Compact, careful, thoughtful and even wary, the second book of verse from Laird (who grew up in Northern Ireland and lives in London) gives the U.S. a fine representative of what younger mainstream British poets are doing right now.
Like his peers, Laird writes shapely stanzas organized by description and sometimes by half-rhymes; he owes much to Glyn Maxwell or Paul Muldoon, though less so compared to his debut To a Fault. Here the tone is sadder, more civil, more often weighted by historical subjects. Also a novelist, Laird does best with historical personae: medieval actors in a morality play, for example, or soldiers who liberate a concentration camp, describing mass murder's aftermath with uncanny reserve. Even at his most personal, Laird feels the shadow of current events: he concludes with a set of short poems called "The Art of War," in which the blisses and troubles of two adults remind him all too much of the public world. In "Terrain," the snow on TV reminds him of the cloud of electronic data through which the government (like a malevolent boyfriend) may watch us as we sleep: you'd been watching a property show and had dozed, and now the screen was frantic, driving home through snow, alone.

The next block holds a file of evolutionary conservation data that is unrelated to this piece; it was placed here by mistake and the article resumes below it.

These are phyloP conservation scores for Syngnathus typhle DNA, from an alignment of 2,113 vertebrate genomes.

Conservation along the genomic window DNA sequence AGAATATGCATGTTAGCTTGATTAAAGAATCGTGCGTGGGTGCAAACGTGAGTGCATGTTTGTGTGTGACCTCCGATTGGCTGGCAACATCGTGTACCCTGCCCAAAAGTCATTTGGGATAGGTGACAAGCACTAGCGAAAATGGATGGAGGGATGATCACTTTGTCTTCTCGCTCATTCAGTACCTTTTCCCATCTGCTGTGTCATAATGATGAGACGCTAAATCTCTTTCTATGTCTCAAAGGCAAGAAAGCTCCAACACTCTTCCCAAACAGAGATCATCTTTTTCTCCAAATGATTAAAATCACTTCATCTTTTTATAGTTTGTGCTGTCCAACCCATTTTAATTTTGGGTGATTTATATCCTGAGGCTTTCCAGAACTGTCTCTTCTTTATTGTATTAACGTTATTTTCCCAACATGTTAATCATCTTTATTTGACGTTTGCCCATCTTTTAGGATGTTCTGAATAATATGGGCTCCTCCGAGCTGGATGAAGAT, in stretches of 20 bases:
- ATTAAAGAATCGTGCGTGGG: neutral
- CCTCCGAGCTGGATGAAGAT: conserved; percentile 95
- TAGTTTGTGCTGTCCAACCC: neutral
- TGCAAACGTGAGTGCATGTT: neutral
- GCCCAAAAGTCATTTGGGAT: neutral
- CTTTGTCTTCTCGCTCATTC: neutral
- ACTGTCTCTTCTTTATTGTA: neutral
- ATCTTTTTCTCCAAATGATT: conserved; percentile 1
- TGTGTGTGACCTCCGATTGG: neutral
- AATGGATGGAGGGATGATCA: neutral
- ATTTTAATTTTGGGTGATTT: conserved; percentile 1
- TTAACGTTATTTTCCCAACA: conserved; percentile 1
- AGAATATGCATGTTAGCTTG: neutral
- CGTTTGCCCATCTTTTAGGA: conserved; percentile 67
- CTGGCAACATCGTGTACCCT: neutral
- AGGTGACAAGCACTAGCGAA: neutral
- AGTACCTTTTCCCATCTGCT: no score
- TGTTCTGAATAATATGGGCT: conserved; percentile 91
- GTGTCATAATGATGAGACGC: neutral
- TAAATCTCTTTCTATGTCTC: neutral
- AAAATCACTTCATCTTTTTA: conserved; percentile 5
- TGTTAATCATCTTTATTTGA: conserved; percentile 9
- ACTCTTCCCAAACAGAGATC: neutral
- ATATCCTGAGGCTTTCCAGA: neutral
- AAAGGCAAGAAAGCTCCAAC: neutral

Nick Laird is a poet, novelist, and critic from Northern Ireland. He studied English at the University of Cambridge, then went on to work as a litigator for several years. Nick has won many awards and prizes for both his fiction and poetry. He currently writes a column for The Guardian, and his essays, poems, and reviews have appeared in many journals and newspapers on both sides of the Atlantic.